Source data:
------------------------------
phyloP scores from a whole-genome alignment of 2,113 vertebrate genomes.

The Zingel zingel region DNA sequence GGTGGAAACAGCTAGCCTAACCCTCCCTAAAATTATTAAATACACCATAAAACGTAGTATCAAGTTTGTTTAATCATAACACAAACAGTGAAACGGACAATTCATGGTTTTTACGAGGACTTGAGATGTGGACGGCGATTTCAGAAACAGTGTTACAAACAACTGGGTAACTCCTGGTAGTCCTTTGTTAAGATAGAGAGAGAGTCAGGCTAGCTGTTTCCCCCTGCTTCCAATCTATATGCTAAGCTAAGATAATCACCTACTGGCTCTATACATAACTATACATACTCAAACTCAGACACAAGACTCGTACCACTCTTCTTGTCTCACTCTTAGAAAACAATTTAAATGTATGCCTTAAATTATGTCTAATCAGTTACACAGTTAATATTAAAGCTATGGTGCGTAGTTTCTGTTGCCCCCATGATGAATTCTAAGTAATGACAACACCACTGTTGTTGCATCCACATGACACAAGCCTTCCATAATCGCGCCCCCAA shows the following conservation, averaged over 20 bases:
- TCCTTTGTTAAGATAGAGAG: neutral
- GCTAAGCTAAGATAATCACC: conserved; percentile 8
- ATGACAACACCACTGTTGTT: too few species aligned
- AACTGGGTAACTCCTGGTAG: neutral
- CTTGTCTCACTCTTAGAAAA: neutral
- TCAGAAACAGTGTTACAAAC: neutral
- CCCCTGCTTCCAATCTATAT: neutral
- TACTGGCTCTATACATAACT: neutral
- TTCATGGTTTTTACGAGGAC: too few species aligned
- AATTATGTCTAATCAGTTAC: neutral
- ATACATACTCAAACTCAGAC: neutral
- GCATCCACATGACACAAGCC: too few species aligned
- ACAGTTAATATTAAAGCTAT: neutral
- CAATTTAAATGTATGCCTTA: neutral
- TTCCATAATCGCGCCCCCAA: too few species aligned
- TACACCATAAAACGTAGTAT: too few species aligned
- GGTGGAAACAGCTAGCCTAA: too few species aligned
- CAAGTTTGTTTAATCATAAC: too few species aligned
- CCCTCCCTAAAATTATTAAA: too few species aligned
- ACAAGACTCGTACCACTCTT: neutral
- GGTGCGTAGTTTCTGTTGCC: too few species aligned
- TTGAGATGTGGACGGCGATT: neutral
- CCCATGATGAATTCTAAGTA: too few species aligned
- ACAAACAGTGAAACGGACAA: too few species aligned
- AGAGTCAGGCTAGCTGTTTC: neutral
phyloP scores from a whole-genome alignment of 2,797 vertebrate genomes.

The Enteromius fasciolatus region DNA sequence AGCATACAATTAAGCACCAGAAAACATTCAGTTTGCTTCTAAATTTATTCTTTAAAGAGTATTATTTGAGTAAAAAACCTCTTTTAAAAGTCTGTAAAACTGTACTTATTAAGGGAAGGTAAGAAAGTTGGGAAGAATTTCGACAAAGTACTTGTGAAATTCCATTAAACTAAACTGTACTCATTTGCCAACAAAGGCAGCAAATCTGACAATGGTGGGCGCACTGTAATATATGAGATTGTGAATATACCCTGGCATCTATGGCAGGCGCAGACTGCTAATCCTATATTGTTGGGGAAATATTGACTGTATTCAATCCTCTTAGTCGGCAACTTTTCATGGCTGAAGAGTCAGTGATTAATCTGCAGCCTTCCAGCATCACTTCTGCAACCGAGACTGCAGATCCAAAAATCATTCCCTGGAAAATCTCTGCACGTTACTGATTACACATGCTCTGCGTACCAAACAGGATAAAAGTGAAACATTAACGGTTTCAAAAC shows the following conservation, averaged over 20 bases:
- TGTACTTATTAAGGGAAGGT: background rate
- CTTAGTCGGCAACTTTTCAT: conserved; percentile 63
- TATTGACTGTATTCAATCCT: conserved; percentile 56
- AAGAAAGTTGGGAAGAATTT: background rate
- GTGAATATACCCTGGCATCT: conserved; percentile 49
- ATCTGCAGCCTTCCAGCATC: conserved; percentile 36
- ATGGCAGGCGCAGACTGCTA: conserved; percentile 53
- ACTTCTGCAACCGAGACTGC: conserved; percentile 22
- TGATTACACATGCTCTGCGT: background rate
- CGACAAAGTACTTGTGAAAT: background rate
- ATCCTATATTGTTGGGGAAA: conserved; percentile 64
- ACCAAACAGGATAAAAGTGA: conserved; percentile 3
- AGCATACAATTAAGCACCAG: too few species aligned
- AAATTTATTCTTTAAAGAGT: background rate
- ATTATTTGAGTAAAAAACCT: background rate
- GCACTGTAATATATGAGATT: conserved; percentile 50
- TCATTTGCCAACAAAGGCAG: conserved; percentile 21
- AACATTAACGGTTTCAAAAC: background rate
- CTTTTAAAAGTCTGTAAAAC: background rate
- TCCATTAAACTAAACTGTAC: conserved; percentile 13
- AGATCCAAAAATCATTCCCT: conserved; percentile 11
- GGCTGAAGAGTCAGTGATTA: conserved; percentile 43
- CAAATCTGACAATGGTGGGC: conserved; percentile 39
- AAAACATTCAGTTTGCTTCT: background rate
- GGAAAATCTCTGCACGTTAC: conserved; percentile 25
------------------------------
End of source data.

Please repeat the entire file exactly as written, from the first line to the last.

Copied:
phyloP scores from a whole-genome alignment of 2,113 vertebrate genomes.

The Zingel zingel region DNA sequence GGTGGAAACAGCTAGCCTAACCCTCCCTAAAATTATTAAATACACCATAAAACGTAGTATCAAGTTTGTTTAATCATAACACAAACAGTGAAACGGACAATTCATGGTTTTTACGAGGACTTGAGATGTGGACGGCGATTTCAGAAACAGTGTTACAAACAACTGGGTAACTCCTGGTAGTCCTTTGTTAAGATAGAGAGAGAGTCAGGCTAGCTGTTTCCCCCTGCTTCCAATCTATATGCTAAGCTAAGATAATCACCTACTGGCTCTATACATAACTATACATACTCAAACTCAGACACAAGACTCGTACCACTCTTCTTGTCTCACTCTTAGAAAACAATTTAAATGTATGCCTTAAATTATGTCTAATCAGTTACACAGTTAATATTAAAGCTATGGTGCGTAGTTTCTGTTGCCCCCATGATGAATTCTAAGTAATGACAACACCACTGTTGTTGCATCCACATGACACAAGCCTTCCATAATCGCGCCCCCAA shows the following conservation, averaged over 20 bases:
- TCCTTTGTTAAGATAGAGAG: neutral
- GCTAAGCTAAGATAATCACC: conserved; percentile 8
- ATGACAACACCACTGTTGTT: too few species aligned
- AACTGGGTAACTCCTGGTAG: neutral
- CTTGTCTCACTCTTAGAAAA: neutral
- TCAGAAACAGTGTTACAAAC: neutral
- CCCCTGCTTCCAATCTATAT: neutral
- TACTGGCTCTATACATAACT: neutral
- TTCATGGTTTTTACGAGGAC: too few species aligned
- AATTATGTCTAATCAGTTAC: neutral
- ATACATACTCAAACTCAGAC: neutral
- GCATCCACATGACACAAGCC: too few species aligned
- ACAGTTAATATTAAAGCTAT: neutral
- CAATTTAAATGTATGCCTTA: neutral
- TTCCATAATCGCGCCCCCAA: too few species aligned
- TACACCATAAAACGTAGTAT: too few species aligned
- GGTGGAAACAGCTAGCCTAA: too few species aligned
- CAAGTTTGTTTAATCATAAC: too few species aligned
- CCCTCCCTAAAATTATTAAA: too few species aligned
- ACAAGACTCGTACCACTCTT: neutral
- GGTGCGTAGTTTCTGTTGCC: too few species aligned
- TTGAGATGTGGACGGCGATT: neutral
- CCCATGATGAATTCTAAGTA: too few species aligned
- ACAAACAGTGAAACGGACAA: too few species aligned
- AGAGTCAGGCTAGCTGTTTC: neutral
phyloP scores from a whole-genome alignment of 2,797 vertebrate genomes.

The Enteromius fasciolatus region DNA sequence AGCATACAATTAAGCACCAGAAAACATTCAGTTTGCTTCTAAATTTATTCTTTAAAGAGTATTATTTGAGTAAAAAACCTCTTTTAAAAGTCTGTAAAACTGTACTTATTAAGGGAAGGTAAGAAAGTTGGGAAGAATTTCGACAAAGTACTTGTGAAATTCCATTAAACTAAACTGTACTCATTTGCCAACAAAGGCAGCAAATCTGACAATGGTGGGCGCACTGTAATATATGAGATTGTGAATATACCCTGGCATCTATGGCAGGCGCAGACTGCTAATCCTATATTGTTGGGGAAATATTGACTGTATTCAATCCTCTTAGTCGGCAACTTTTCATGGCTGAAGAGTCAGTGATTAATCTGCAGCCTTCCAGCATCACTTCTGCAACCGAGACTGCAGATCCAAAAATCATTCCCTGGAAAATCTCTGCACGTTACTGATTACACATGCTCTGCGTACCAAACAGGATAAAAGTGAAACATTAACGGTTTCAAAAC shows the following conservation, averaged over 20 bases:
- TGTACTTATTAAGGGAAGGT: background rate
- CTTAGTCGGCAACTTTTCAT: conserved; percentile 63
- TATTGACTGTATTCAATCCT: conserved; percentile 56
- AAGAAAGTTGGGAAGAATTT: background rate
- GTGAATATACCCTGGCATCT: conserved; percentile 49
- ATCTGCAGCCTTCCAGCATC: conserved; percentile 36
- ATGGCAGGCGCAGACTGCTA: conserved; percentile 53
- ACTTCTGCAACCGAGACTGC: conserved; percentile 22
- TGATTACACATGCTCTGCGT: background rate
- CGACAAAGTACTTGTGAAAT: background rate
- ATCCTATATTGTTGGGGAAA: conserved; percentile 64
- ACCAAACAGGATAAAAGTGA: conserved; percentile 3
- AGCATACAATTAAGCACCAG: too few species aligned
- AAATTTATTCTTTAAAGAGT: background rate
- ATTATTTGAGTAAAAAACCT: background rate
- GCACTGTAATATATGAGATT: conserved; percentile 50
- TCATTTGCCAACAAAGGCAG: conserved; percentile 21
- AACATTAACGGTTTCAAAAC: background rate
- CTTTTAAAAGTCTGTAAAAC: background rate
- TCCATTAAACTAAACTGTAC: conserved; percentile 13
- AGATCCAAAAATCATTCCCT: conserved; percentile 11
- GGCTGAAGAGTCAGTGATTA: conserved; percentile 43
- CAAATCTGACAATGGTGGGC: conserved; percentile 39
- AAAACATTCAGTTTGCTTCT: background rate
- GGAAAATCTCTGCACGTTAC: conserved; percentile 25